"We probably made a dozen, delivered them to her store, and she sold out in 24 hours," says Bourque. "We made her almost a dozen scarves every two days."
In 2007, Bourque left her administrative position at the school where she and Stemas taught and jumped into Brightly Twisted full time. The couple's list of local clients grew and grew, but their biggest break happened -- as per usual for them -- entirely by accident.
"I went to the Las Vegas market to buy white scarves," says Bourque. "I was wearing one of our scarves and a vendor at the market asked me where it was from. She liked it and asked if she could represent us."
Within months, Brightly Twisted had scored the Nordstrom account and things really began to take off. Their operations moved from the basement of their home into a small commercial space in Dearborn, and their staff began to grow along with their clientele. Just as Stemas and Bourque were ready to start branching out into a wider inventory of fashion options, another happy accident came along.
"We would bring our puppy with us to work," says Stemas, "and we would walk him in the neighborhood near a sewing store. Our dog met [the owner's] dog and we started talking. We were starting to produce our own clothes in a matter of a month or two."
The addition of blouses, dresses and other accessories, designed by Bourque and made by their new partner, Velda's Silver Thimble, only led to more growth for Brightly Twisted. In April of 2011, their operations moved into the 6,000-square foot basement of Dearborn's Village Plaza -- just in time for celebrities to start noticing the line.
While filming a movie in Ann Arbor, Drew Barrymore reportedly bought a Brightly Twisted scarf from a local yoga studio. More recently, Terri Hatcher was spotted wearing a scarf on a fashion blog
. "Both of those are just coincidental," Bourque says. "Most of the time to get a celebrity to wear your goods, you have to pay them -- a lot of money."
The future of Brightly Twisted is, well, bright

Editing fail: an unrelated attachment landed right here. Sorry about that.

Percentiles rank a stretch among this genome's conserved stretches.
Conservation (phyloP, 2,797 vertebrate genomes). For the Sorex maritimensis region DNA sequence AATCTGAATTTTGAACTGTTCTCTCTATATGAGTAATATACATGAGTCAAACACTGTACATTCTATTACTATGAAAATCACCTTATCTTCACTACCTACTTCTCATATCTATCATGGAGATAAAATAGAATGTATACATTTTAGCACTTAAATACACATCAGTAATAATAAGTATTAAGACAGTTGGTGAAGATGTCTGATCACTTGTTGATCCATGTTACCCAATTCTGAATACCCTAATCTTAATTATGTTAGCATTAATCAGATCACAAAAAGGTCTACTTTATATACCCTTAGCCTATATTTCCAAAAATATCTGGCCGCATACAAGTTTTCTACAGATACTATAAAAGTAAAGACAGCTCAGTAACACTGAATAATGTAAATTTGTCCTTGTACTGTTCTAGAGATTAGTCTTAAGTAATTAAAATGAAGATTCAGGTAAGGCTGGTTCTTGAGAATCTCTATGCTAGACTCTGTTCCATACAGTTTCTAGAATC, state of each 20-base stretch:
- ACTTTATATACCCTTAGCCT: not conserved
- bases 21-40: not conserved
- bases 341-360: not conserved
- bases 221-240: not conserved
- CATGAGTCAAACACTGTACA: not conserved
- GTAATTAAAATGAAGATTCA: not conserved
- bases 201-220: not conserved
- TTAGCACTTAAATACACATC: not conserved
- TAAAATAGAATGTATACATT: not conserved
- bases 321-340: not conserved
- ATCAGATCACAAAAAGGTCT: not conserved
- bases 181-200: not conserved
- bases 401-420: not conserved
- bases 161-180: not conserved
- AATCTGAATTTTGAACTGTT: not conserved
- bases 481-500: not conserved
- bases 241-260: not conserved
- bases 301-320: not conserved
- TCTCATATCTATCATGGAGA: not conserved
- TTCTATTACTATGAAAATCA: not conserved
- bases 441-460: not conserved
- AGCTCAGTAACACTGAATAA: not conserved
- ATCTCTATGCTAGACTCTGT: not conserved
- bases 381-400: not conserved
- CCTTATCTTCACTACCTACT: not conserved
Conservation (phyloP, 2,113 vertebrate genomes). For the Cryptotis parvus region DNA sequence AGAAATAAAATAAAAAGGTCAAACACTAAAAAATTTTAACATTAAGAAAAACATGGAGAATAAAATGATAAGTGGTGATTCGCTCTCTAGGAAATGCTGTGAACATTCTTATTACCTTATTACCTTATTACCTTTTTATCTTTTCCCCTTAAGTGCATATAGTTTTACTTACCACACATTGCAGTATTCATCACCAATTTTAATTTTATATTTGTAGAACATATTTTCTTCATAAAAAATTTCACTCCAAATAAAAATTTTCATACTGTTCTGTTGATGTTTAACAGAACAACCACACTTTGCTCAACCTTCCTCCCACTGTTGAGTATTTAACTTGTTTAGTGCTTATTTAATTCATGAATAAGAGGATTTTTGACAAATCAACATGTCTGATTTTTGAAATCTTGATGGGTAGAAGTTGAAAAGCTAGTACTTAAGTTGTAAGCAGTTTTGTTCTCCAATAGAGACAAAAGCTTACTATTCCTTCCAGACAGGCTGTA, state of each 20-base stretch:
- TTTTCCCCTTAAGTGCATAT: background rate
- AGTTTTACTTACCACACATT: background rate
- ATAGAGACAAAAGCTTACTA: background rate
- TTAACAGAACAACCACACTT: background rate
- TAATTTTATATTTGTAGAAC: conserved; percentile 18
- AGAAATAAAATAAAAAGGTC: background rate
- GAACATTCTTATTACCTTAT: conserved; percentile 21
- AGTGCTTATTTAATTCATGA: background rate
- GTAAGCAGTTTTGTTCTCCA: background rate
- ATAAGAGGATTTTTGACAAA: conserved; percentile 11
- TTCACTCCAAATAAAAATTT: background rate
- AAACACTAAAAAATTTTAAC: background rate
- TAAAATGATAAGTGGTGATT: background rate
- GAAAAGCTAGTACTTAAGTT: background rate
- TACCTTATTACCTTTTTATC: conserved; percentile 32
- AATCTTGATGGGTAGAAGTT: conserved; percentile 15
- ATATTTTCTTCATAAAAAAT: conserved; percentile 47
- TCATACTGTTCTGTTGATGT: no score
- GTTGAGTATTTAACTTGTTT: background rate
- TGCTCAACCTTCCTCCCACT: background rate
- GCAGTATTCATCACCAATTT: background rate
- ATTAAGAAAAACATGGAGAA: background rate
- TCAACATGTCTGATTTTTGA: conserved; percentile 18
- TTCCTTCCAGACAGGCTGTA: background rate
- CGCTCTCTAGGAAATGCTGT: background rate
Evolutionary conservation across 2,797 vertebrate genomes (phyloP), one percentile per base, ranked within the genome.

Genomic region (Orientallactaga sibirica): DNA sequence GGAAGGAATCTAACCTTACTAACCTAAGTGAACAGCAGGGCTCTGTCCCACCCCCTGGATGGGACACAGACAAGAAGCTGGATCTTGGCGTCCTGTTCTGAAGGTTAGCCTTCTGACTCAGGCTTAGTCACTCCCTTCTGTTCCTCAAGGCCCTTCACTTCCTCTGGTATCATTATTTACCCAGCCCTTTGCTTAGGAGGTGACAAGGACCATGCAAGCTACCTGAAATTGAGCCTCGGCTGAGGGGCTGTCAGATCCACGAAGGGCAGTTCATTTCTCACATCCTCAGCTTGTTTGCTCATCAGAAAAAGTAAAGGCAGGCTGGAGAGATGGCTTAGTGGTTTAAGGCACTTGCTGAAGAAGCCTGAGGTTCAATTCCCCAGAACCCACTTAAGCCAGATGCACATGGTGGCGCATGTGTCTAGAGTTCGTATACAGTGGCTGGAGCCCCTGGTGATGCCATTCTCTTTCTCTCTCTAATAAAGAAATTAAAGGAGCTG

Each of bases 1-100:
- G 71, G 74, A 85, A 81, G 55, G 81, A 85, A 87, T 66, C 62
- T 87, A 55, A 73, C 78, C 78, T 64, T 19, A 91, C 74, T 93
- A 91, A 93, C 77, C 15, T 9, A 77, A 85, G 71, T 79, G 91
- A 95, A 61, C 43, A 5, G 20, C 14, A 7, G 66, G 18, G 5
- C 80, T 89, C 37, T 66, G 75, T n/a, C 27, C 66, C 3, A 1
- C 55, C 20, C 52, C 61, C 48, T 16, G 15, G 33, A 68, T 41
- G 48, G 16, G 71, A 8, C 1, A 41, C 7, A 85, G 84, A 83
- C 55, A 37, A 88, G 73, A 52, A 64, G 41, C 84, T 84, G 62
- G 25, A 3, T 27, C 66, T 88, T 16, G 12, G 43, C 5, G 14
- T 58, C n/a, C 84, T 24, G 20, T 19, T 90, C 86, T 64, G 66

enough to take the company just about anywhere. They don't see themselves, however, traversing too far from home. The Brightly Twisted website recently launched an online retail store so shoppers can get the goods right from the source. The next step for the company is a retail store planned for Glen Arbor to potentially open in the summer of 2012, to be operated by business partners of Stemas and Bourque who are local to the area.
From there, anything's possible. "I have really big, lofty ideas for what Brightly Twisted could be," says Bourque. "Some people say they don't do tie dye, but it's really art. We hear it all the time from people that they just feel good when they wear it."
Bourque foresees a future in home goods, menswear and children's clothing, and even digitally printing tie-dye patterns onto items such as dishes. While the pair admits that it can be a challenge to stick to their principles of hand-making each Brightly Twisted piece of art while meeting their exploding, worldwide demand, when it comes down to it, they see the challenge as simply worth it.
"Doing what you love kind of pays for itself," says Stemas. "While there have been many long nights and weekends -- for what would probably not be very much financial gain if you added up the hours -- we have that atmosphere of four people together dying and making beautiful things. It's labor intensive, but it's a labor of love. I think that's what we're about."
All Photos by David Lewinski